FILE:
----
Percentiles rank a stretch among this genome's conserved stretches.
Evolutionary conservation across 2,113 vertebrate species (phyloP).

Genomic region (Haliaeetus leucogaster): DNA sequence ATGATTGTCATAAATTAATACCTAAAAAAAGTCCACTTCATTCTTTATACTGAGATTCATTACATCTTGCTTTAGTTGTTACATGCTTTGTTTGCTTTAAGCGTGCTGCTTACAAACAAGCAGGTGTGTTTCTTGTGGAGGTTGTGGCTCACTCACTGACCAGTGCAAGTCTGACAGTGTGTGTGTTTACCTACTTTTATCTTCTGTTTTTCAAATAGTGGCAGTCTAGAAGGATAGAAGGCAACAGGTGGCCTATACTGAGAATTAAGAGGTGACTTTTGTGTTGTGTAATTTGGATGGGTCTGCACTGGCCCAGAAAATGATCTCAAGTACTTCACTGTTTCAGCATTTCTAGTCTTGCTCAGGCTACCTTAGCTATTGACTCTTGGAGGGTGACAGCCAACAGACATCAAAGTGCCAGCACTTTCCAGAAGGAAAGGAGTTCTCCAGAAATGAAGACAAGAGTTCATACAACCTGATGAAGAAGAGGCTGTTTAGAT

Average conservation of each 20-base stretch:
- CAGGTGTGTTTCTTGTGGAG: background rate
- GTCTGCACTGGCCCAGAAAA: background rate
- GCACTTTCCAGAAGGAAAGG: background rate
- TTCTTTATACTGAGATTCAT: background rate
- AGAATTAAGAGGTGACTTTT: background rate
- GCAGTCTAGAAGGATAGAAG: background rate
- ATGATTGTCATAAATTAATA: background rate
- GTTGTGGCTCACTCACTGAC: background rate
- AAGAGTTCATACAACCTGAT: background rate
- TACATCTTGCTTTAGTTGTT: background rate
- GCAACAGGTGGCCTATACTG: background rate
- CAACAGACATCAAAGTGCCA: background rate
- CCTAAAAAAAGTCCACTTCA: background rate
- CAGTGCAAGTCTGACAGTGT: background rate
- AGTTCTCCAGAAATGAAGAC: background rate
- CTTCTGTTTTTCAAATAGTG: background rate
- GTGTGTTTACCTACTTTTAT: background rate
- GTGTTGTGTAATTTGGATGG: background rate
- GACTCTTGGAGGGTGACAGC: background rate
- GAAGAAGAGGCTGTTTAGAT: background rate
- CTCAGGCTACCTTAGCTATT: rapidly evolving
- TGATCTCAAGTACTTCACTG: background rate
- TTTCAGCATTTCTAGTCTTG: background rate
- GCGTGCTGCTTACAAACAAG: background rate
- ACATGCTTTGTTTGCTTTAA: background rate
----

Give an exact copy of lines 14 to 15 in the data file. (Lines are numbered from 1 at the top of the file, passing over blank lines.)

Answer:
- TACATCTTGCTTTAGTTGTT: background rate
- GCAACAGGTGGCCTATACTG: background rate